Controlled Library
Controlled Library

Controlled libraries, also known as site-directed unsaturation libraries or Trimer libraries, are a class of libraries similar to degenerate libraries. The difference is that the amino acid mutation point of the controlled library is replaced by some of the other 20 amino acids, not all 20. And the ratio of several amino acids to be replaced can be average, or it can be artificially controlled according to a specific ratio. The main purpose of the controlled library is to reduce the theoretical library capacity and remove some high-probability nonsense mutations, thereby reducing the later screening effort. Focus on the sequence of the mutants that are most likely to be obtained, so as to facilitate the in-depth study of mutations of a few amino acids. For example, in-depth study of the effect of a few amino acids around the catalytic site of the enzyme on the catalytic properties of the enzyme.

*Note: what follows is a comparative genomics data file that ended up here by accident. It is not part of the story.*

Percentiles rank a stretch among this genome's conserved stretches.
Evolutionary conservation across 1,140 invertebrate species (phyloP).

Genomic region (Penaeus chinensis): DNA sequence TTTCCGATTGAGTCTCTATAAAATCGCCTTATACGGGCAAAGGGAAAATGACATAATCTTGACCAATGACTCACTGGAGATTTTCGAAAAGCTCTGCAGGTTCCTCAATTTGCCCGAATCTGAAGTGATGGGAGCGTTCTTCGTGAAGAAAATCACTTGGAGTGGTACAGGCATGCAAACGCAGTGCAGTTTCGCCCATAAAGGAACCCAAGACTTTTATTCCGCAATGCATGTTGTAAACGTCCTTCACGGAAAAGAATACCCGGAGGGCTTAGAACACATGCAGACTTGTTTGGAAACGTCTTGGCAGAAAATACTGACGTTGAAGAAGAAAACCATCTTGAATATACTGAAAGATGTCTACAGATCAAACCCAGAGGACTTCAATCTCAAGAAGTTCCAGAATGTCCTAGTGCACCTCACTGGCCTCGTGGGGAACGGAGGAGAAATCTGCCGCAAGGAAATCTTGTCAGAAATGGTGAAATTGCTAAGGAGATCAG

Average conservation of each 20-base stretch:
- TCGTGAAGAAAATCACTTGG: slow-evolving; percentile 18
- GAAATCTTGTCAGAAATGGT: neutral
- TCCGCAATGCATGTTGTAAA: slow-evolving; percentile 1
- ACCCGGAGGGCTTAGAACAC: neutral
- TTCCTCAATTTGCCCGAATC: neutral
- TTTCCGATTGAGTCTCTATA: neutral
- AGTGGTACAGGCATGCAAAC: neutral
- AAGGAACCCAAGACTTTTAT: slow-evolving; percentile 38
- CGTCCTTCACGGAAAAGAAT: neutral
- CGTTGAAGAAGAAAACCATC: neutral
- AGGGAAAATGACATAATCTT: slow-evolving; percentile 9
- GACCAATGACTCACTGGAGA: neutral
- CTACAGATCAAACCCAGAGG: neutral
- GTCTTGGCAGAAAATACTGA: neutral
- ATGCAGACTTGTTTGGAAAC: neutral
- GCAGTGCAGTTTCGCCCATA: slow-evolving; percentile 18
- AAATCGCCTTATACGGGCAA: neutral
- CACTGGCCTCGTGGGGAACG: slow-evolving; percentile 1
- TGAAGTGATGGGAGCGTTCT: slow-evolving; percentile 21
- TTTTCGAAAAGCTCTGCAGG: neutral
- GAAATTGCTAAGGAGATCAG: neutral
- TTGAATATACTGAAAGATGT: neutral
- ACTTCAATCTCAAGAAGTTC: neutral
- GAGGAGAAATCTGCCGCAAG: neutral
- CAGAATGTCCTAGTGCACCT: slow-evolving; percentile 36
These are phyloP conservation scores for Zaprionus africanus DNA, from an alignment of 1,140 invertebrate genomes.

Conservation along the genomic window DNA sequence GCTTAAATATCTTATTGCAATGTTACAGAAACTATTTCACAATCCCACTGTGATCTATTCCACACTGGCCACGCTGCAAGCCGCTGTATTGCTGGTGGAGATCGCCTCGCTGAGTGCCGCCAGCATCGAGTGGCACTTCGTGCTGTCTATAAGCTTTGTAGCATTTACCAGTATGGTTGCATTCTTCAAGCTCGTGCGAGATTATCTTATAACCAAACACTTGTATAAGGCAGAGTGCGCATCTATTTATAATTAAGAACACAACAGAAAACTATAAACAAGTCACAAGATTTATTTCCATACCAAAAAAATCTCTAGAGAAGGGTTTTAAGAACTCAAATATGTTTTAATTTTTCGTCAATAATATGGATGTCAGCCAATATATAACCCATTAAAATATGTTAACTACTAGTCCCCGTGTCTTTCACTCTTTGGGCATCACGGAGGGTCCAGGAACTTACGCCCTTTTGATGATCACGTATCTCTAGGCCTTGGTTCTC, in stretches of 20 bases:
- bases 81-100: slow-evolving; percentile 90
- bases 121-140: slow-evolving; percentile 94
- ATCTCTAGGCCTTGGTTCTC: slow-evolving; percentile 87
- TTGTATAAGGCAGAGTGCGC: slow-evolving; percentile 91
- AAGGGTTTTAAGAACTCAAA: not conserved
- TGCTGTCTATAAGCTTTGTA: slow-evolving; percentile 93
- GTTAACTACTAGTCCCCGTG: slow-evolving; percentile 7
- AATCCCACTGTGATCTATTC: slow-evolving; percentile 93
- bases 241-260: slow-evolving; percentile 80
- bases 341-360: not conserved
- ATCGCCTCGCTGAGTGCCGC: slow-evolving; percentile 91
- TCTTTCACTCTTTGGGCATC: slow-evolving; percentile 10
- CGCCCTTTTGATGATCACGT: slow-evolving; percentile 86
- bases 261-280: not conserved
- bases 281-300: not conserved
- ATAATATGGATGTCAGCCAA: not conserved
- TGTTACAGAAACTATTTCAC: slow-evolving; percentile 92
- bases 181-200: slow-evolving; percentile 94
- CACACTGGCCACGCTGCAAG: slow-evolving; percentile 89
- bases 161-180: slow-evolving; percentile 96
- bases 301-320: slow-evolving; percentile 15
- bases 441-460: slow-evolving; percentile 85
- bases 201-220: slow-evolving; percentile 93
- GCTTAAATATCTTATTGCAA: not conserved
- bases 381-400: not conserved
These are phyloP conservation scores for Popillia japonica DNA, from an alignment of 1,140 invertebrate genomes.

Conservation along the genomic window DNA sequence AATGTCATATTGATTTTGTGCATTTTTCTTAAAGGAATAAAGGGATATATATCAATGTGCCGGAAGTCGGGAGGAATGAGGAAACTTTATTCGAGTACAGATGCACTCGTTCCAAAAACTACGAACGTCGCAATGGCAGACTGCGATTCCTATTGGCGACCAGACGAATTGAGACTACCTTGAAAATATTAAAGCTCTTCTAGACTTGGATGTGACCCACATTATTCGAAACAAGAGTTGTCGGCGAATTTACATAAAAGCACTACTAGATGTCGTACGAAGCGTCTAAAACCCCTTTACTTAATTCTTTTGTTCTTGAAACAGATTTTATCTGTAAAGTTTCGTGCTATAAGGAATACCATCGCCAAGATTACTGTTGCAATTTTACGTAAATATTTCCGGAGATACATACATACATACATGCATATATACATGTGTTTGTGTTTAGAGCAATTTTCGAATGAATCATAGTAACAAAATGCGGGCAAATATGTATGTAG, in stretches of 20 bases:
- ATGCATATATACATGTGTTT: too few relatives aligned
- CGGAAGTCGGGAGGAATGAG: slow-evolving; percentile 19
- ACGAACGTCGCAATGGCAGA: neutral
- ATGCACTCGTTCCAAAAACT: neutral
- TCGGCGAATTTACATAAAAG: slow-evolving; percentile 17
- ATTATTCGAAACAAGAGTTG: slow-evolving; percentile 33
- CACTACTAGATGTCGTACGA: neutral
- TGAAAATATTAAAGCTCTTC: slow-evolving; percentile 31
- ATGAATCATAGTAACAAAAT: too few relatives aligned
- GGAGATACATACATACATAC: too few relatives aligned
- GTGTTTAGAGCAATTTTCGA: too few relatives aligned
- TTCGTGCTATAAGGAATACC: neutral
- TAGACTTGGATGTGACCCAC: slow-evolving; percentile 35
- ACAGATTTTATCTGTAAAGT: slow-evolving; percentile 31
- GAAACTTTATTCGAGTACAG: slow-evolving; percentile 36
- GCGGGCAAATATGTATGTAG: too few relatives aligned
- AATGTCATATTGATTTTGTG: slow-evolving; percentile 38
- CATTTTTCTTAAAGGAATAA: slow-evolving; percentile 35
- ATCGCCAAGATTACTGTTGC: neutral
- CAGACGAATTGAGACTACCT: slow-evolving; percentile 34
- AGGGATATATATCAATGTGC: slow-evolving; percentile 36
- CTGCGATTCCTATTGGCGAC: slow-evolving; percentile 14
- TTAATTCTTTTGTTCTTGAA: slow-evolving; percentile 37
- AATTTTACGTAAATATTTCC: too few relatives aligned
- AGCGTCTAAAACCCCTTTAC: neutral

Controlled libraries are often implemented with Trimer primers. Unlike ordinary primers where the single nucleotides are synthesized one by one, Trimer primers are three nucleotides that are pre-linked into a nucleotide triplet, called Trimer. When synthesizing primers, just connect the corresponding Trimer at the required position. If you need several amino acids to appear at this position, just mix the Trimers of these amino acids and connect them. The ratio of each amino acid at this position in the finished library is controlled by controlling the ratio of each Trimer.

Controlled libraries

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